Real-time PCR Assay and Rapid Diagnostic Tests for the Diagnosis of Clinically Suspected Malaria Patients in Bangladesh
More than 95% of total malaria cases in Bangladesh are reported from the 13 high endemic districts. Plasmodium falciparum and Plasmodium vivax are the two most abundant malaria parasites in the country. To improve the detection and management of malaria patients, the National Malaria Control Programme (NMCP) has been using rapid diagnostic test (RDT) in the endemic areas. A study was conducted to establish a SYBR Green-based modified real-time PCR assay as a gold standard to evaluate the performance of four commercially-available malaria RDTs, along with the classical gold standard- microscopy.
Blood samples were collected from 338 febrile patients referred for the diagnosis of malaria by the attending physician at Matiranga Upazila Health Complex (UHC) from May 2009 to August 2010. Paracheck RDT and microscopy were performed at the UHC. The blood samples were preserved in EDTA tubes. A SYBR Green-based real-time PCR assay was performed and evaluated. The performances of the remaining three RDTs (Falcivax, Onsite Pf and Onsite Pf/Pv) were also evaluated against microscopy and real-time PCR using the stored blood samples. Result In total, 338 febrile patients were enrolled in the study. Malaria parasites were detected in 189 (55.9%) and 188 (55.6%) patients by microscopy and real-time PCR respectively. Among the RDTs, the highest sensitivity for the detection of P. falciparum (including mixed infection) was obtained by Paracheck [98.8%, 95% confidence interval (CI) 95.8-99.9] and Falcivax (97.6%, 95% CI 94.1-99.4) compared to microscopy and real-time PCR respectively. Paracheck and Onsite Pf/Pv gave the highest specificity (98.8%, 95% CI 95.7-99.9) compared to microscopy and Onsite Pf/Pv (98.8, 95% CI 95.8-99.9) compared to real-time PCR respectively for the detection of P. falciparum. On the other hand Falcivax and Onsite Pf/Pv had equal sensitivity (90.5%, 95% CI 69.6-98.8) and almost 100% specificity compared to microscopy for the detection of P. vivax. However, compared to real-time PCR assay RDTs and microscopy gave low sensitivity (76.9%, 95% CI 56.4-91) in detecting of P. vivax although a very high specificity was obtained (99- 100%).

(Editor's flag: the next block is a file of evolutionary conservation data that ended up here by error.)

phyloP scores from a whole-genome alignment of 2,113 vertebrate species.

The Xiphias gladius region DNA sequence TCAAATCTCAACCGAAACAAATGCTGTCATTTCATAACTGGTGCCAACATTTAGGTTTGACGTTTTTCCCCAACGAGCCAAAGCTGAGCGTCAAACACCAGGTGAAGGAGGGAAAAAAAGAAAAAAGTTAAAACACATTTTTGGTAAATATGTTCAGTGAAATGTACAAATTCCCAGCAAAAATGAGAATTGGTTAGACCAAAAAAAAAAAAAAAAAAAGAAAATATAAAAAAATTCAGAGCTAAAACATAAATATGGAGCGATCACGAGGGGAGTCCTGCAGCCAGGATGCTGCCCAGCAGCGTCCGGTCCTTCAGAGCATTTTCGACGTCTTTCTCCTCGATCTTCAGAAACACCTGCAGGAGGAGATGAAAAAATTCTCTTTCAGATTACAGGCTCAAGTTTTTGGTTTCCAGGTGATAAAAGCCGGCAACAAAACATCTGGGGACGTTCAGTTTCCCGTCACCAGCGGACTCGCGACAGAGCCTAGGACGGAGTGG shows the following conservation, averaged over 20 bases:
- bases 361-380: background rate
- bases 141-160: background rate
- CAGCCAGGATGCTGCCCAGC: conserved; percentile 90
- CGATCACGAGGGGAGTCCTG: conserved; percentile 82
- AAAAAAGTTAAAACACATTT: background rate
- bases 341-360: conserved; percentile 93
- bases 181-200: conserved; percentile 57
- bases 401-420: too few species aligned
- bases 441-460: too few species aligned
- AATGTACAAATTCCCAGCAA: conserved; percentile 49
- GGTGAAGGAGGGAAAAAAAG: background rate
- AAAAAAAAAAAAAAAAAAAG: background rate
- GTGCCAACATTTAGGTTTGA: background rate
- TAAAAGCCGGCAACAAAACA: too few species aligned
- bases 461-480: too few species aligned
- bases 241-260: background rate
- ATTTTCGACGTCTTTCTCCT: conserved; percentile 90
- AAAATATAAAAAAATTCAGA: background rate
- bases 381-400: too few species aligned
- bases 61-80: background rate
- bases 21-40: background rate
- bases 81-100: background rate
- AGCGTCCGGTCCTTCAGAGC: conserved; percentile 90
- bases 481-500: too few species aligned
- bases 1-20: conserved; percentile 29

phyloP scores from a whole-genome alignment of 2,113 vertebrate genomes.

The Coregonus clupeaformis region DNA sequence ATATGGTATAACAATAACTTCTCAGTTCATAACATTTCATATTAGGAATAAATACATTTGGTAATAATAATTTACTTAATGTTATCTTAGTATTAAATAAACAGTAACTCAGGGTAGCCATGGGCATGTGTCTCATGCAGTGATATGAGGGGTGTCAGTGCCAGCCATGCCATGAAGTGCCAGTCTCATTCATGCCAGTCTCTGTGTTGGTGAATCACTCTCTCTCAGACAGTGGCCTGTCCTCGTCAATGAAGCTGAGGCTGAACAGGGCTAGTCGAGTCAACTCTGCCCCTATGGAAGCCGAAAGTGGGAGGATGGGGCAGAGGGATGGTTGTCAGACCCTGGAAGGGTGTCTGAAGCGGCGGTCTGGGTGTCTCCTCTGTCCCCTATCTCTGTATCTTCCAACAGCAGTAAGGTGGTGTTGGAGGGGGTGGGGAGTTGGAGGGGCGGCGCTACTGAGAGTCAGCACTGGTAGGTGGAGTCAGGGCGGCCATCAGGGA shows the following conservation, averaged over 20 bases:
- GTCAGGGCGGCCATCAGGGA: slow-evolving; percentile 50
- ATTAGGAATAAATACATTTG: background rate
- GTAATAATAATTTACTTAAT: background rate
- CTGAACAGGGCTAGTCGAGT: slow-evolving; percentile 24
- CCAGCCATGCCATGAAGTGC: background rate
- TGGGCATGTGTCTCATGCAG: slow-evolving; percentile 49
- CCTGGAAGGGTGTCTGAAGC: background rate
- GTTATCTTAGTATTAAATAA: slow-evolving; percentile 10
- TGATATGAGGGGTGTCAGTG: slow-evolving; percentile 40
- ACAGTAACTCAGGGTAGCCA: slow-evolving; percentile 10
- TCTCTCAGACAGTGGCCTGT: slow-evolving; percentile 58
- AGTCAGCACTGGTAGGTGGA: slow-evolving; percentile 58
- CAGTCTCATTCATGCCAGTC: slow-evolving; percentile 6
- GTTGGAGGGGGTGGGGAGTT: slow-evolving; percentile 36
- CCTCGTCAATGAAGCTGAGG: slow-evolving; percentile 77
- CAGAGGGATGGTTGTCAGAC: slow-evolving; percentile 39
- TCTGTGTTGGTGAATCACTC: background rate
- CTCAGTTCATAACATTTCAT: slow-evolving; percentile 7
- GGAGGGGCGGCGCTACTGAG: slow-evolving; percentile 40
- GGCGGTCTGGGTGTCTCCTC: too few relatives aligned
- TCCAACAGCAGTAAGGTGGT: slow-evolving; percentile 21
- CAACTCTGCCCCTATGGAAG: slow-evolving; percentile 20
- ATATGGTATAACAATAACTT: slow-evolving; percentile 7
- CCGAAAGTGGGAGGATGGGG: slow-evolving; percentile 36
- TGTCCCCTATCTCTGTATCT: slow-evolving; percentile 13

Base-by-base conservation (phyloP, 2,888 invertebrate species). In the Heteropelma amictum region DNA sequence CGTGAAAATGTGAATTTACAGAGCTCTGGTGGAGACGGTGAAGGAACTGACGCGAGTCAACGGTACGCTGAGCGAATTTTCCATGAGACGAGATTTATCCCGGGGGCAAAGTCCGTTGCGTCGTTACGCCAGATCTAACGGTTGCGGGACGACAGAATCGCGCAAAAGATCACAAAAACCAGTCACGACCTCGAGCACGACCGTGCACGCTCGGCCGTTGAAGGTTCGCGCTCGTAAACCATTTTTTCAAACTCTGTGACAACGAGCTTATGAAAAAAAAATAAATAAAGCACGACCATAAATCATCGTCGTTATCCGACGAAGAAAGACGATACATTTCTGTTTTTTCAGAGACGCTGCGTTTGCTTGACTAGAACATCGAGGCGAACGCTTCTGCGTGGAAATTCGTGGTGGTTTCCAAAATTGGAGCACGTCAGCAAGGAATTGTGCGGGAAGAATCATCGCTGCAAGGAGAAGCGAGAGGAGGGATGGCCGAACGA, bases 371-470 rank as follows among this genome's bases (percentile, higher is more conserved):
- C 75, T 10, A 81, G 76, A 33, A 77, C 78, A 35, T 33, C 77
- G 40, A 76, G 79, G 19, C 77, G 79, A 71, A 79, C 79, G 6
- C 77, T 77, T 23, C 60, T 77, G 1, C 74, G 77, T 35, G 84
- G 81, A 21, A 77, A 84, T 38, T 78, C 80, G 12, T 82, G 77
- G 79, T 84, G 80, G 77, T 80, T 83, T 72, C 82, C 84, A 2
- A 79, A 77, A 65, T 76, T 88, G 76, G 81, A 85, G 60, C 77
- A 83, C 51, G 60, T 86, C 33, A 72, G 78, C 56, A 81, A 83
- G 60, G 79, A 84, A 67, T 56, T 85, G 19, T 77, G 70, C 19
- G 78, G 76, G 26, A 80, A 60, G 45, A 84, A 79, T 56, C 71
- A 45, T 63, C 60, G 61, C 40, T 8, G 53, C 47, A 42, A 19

Commercially-available RDTs used in the study are quite sensitive and specific in detecting P. falciparum, although their sensitivity in detecting P. vivax was not satisfactory compared to the real-time PCR assay.
The article is published online in Malaria Journal and is free to access.